New Telecommunications (Security) BillGulistan Ladha
DCMS Secretary Oliver Dowden introduced the Telecommunications (Security) Bill into Parliament today, giving government new powers to protect the UK’s telecoms infrastructure from cyber threats.
The Bill will strengthen the security framework for technology used in 5G and full fibre networks, including the electronic equipment and software at phone mast sites and in telephone exchanges handling internet traffic and phone calls. It imposes new legal duties on telecoms operators to increase the security of their UK networks, limit the damage of any breaches, and it hands new responsibilities to Ofcom to monitor them and their security practices. Ofcom will also have powers to carry out technical testing, interview staff, and enter premises to view equipment and documents. Fines worth up to 10% of turnover or £100,000 a day could be imposed if operators fail to comply.
The Bill will also give government new national security powers to issue directions to public telecoms operators. Currently, high risk vendors are banned from the most sensitive core parts of the network, the Bill allows the government to impose controls on telcos’ use of goods, services or facilities supplied by any vendor considered high risk. Meanwhile, the new Telecoms Diversification Task Force hopes to encourage new suppliers to enter the market.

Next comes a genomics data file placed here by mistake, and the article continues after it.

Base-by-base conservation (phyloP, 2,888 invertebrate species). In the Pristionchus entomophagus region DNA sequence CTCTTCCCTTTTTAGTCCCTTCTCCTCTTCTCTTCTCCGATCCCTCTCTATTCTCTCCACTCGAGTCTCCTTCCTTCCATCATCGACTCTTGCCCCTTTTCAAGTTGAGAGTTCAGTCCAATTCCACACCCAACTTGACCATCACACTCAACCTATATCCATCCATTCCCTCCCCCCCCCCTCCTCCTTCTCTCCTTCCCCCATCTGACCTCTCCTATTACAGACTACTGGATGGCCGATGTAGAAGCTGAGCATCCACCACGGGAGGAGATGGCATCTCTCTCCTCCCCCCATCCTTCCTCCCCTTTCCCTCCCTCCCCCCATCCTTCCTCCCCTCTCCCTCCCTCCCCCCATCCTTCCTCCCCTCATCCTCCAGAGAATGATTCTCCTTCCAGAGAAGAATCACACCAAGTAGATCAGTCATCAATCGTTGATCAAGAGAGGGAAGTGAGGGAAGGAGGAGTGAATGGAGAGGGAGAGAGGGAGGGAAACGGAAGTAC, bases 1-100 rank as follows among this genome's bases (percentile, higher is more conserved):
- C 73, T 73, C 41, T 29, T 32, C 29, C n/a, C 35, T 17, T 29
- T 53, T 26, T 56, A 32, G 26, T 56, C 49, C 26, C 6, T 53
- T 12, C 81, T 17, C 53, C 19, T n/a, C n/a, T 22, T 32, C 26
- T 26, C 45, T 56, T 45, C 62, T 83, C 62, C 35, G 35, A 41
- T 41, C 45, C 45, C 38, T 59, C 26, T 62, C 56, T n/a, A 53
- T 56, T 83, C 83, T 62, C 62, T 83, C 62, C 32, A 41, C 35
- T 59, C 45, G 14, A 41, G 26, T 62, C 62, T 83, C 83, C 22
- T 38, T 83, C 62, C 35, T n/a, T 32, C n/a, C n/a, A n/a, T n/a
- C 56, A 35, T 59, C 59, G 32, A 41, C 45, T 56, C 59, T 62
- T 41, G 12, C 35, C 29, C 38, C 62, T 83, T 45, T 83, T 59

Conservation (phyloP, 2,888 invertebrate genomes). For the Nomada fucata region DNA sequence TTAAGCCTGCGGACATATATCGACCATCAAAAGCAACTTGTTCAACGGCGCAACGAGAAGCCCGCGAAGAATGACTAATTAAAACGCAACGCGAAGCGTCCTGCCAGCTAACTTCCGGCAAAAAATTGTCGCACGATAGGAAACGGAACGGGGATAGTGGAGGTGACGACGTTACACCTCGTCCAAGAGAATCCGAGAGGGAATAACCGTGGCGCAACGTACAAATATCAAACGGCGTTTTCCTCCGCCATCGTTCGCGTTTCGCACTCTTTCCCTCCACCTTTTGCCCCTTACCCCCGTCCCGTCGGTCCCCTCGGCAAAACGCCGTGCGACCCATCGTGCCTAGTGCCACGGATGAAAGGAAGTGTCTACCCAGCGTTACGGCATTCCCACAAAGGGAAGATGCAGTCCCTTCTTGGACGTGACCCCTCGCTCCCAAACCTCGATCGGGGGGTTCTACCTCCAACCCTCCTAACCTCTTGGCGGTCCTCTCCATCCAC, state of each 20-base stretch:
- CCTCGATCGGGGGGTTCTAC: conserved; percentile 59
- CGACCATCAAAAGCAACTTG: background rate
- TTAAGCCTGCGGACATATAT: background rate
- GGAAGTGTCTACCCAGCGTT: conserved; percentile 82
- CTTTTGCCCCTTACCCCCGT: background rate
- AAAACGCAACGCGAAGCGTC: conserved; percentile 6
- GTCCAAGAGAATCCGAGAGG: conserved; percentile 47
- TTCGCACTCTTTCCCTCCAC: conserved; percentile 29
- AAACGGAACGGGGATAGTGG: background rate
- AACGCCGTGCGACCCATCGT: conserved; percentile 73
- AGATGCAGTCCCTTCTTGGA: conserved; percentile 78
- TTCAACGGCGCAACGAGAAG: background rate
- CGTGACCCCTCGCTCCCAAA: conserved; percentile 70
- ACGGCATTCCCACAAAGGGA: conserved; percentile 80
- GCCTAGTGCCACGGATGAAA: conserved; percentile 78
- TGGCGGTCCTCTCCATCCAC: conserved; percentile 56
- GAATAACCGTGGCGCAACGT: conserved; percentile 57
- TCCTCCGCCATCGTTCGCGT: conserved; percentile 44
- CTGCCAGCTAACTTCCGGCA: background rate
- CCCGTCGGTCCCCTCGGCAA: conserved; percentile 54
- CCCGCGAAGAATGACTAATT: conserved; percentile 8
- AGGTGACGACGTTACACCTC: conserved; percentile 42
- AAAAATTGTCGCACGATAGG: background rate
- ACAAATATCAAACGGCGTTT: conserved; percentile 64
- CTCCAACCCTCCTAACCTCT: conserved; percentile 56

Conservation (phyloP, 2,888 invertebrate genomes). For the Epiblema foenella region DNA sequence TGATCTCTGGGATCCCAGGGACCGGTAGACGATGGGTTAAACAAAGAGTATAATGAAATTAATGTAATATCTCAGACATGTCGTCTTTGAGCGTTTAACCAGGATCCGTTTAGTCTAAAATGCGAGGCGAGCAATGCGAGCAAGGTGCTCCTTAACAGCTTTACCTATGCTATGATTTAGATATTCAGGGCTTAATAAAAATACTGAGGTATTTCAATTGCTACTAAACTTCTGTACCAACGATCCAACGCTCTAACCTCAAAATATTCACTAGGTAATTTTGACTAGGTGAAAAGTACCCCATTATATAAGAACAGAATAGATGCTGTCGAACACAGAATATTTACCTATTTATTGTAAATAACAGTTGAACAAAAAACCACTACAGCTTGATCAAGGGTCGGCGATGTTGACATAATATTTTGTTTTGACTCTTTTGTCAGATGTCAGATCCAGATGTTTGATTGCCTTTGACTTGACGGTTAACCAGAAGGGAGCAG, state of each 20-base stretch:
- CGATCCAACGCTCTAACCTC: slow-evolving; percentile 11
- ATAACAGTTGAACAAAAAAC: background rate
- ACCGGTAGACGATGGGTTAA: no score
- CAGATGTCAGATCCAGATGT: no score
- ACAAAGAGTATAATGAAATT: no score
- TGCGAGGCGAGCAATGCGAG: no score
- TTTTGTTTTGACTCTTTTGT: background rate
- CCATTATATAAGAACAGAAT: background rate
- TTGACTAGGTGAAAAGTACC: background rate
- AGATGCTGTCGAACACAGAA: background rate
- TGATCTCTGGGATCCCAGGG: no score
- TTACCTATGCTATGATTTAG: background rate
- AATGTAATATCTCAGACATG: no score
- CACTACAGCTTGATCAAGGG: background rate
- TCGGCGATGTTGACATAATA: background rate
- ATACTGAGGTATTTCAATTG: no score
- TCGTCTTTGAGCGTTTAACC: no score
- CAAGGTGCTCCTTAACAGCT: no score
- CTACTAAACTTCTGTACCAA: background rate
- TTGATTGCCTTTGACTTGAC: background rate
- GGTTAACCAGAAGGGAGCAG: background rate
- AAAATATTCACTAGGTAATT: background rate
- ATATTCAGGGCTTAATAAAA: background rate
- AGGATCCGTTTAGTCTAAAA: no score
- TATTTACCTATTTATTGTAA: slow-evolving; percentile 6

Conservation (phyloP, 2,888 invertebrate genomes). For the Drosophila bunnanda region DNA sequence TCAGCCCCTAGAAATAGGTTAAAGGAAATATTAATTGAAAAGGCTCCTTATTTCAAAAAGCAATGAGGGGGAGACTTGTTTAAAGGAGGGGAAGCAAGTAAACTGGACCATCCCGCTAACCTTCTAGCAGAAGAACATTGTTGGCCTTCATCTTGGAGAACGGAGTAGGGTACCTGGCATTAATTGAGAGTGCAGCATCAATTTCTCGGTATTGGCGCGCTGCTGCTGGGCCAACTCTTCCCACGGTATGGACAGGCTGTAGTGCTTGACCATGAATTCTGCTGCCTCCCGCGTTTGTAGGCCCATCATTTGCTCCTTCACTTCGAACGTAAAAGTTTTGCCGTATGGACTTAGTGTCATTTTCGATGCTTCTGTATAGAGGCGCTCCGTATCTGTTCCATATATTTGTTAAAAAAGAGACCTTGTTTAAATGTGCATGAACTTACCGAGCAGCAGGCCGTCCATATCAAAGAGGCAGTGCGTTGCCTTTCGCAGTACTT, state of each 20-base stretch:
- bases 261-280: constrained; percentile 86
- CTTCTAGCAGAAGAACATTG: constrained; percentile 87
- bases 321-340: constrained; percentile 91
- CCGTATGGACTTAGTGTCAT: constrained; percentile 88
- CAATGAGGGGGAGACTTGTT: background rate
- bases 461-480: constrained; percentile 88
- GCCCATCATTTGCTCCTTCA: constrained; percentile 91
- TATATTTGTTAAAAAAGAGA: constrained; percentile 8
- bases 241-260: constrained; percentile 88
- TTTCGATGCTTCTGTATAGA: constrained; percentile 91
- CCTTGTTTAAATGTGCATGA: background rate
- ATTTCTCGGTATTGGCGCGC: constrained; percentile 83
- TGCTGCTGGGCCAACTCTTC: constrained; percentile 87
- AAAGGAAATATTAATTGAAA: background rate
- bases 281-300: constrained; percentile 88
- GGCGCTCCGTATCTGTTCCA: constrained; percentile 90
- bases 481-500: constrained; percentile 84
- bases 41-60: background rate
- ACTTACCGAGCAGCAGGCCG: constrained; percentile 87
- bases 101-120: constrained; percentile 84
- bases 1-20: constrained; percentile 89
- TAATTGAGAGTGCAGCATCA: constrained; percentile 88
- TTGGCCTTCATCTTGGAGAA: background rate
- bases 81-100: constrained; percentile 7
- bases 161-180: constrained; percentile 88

Specific requirements will be set out in secondary legislation but will likely include requirements on telcos to reduce the risk that third party-supplied equipment in the supply chain is unreliable or could be used to facilitate cyber attacks, as well as controlling who has permission to access sensitive core network equipment on-site as well as the software that manages networks. Audits will need to be carried out and strict governance must be put in place to understand the risks facing their networks and services. Operators will need to keep networks running which are free from interference while ensuring confidential customer data is protected when it is sent between different parts of the network.
Next steps: The government will consult with industry on the new framework before secondary legislation is laid in Parliament. A public consultation on the codes of practice will be launched after the Bill’s passage through Parliament to hear views on which companies should be subject to new technical requirements and the speed at which the work should be carried out.